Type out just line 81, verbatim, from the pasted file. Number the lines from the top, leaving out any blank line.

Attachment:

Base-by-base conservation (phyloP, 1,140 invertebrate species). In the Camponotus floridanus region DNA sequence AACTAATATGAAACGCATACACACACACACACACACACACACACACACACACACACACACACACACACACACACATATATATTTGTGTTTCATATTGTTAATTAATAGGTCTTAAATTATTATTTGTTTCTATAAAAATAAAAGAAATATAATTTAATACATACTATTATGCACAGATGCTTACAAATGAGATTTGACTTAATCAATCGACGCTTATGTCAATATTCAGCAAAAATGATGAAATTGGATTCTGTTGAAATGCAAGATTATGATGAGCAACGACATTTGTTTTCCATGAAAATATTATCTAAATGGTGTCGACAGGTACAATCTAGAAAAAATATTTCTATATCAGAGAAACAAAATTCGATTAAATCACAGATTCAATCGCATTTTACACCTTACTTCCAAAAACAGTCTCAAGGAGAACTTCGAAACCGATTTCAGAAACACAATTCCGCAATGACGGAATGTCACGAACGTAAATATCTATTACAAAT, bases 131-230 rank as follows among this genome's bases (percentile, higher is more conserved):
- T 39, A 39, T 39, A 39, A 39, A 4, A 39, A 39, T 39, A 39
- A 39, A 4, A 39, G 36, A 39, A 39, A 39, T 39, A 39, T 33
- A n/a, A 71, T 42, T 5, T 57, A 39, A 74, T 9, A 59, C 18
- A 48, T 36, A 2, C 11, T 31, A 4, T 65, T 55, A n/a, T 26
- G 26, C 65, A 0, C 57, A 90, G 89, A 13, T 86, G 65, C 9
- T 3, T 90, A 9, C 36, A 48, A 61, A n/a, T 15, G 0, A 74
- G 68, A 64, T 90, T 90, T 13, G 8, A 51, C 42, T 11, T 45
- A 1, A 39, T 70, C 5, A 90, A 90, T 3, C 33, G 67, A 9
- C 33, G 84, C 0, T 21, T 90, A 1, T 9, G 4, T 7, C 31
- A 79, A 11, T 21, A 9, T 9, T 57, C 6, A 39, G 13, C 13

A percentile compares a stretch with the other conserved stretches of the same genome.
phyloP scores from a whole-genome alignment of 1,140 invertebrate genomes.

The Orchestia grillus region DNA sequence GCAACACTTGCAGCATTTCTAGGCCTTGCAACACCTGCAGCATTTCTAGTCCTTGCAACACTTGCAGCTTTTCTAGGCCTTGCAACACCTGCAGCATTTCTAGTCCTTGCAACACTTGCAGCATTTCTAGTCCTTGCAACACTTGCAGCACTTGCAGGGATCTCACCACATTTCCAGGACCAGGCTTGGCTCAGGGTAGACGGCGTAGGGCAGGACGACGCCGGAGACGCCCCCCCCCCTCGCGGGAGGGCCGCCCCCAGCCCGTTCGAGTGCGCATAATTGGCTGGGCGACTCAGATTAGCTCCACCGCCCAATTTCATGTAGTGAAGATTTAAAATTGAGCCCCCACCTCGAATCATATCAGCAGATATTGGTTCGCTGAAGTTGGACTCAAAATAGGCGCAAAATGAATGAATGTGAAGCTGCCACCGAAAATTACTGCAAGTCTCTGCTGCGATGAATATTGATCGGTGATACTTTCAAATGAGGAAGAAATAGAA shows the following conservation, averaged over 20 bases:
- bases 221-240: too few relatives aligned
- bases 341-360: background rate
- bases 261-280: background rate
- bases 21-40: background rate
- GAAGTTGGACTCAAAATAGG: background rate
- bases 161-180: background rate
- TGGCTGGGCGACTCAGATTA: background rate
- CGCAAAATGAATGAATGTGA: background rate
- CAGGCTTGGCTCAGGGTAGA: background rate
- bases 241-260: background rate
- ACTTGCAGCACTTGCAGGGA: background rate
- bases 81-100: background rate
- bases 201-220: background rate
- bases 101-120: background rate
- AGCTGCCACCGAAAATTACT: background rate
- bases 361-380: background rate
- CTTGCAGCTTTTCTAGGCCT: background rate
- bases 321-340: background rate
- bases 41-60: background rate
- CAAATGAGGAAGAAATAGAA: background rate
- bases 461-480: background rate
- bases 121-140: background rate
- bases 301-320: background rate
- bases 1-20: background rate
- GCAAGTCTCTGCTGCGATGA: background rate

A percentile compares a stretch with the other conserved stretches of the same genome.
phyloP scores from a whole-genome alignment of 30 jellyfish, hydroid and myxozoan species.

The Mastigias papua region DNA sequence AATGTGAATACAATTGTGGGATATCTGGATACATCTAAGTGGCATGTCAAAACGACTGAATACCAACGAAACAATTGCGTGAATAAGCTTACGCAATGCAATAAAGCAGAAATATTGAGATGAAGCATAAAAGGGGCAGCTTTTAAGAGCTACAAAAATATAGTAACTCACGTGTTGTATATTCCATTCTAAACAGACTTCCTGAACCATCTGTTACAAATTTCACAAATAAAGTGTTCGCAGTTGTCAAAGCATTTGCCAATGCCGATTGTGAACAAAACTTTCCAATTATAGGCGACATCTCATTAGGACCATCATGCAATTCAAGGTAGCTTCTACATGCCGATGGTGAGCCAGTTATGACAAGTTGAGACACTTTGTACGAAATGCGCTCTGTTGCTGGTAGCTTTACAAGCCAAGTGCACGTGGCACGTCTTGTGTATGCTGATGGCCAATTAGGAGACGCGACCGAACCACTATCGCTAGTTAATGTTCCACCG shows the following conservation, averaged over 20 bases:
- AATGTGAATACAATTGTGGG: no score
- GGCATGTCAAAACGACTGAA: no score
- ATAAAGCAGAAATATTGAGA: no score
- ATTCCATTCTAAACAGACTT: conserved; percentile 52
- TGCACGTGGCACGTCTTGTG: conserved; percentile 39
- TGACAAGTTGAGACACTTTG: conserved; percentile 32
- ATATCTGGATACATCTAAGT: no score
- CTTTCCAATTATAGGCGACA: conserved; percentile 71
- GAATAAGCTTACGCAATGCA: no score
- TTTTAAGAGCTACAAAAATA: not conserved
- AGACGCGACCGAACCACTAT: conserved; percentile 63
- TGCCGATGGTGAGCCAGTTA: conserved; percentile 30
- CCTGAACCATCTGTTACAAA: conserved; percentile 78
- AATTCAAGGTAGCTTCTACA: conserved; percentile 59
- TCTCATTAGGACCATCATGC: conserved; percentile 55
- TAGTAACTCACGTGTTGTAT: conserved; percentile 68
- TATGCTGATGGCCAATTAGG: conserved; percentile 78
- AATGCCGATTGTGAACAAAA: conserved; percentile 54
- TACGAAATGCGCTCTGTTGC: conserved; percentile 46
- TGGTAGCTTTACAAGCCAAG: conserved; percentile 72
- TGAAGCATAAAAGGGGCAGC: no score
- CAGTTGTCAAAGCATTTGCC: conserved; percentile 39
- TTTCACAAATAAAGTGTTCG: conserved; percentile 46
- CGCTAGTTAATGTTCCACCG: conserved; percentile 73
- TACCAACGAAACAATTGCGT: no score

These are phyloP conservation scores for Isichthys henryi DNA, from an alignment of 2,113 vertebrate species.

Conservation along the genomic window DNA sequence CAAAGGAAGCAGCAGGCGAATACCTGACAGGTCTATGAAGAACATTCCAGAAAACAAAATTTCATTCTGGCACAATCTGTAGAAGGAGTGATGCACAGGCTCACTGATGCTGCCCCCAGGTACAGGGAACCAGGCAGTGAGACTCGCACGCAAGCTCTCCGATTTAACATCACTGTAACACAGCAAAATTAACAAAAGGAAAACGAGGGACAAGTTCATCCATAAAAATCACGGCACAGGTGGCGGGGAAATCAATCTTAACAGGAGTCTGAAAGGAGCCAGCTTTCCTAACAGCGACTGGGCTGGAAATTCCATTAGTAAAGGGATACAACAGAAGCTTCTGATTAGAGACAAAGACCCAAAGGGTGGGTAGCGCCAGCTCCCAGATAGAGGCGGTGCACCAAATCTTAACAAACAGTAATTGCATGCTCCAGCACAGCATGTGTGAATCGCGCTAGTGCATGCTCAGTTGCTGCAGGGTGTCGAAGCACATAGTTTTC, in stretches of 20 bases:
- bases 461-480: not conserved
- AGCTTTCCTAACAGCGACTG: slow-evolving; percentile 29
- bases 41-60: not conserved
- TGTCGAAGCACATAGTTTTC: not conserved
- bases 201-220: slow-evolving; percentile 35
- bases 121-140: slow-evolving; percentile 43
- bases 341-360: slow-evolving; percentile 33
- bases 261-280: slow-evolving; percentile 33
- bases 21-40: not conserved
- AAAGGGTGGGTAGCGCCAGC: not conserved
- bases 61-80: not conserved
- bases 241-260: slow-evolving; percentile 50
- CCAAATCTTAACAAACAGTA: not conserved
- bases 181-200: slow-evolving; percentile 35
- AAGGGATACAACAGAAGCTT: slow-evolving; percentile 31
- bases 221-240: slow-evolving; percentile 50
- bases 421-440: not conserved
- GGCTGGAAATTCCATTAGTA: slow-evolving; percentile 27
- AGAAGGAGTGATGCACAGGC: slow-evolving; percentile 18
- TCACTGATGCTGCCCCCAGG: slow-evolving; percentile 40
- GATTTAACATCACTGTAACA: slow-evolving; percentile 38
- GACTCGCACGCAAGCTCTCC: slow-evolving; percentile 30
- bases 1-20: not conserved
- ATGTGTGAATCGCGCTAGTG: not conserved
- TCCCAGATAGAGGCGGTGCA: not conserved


- bases 241-260: slow-evolving; percentile 50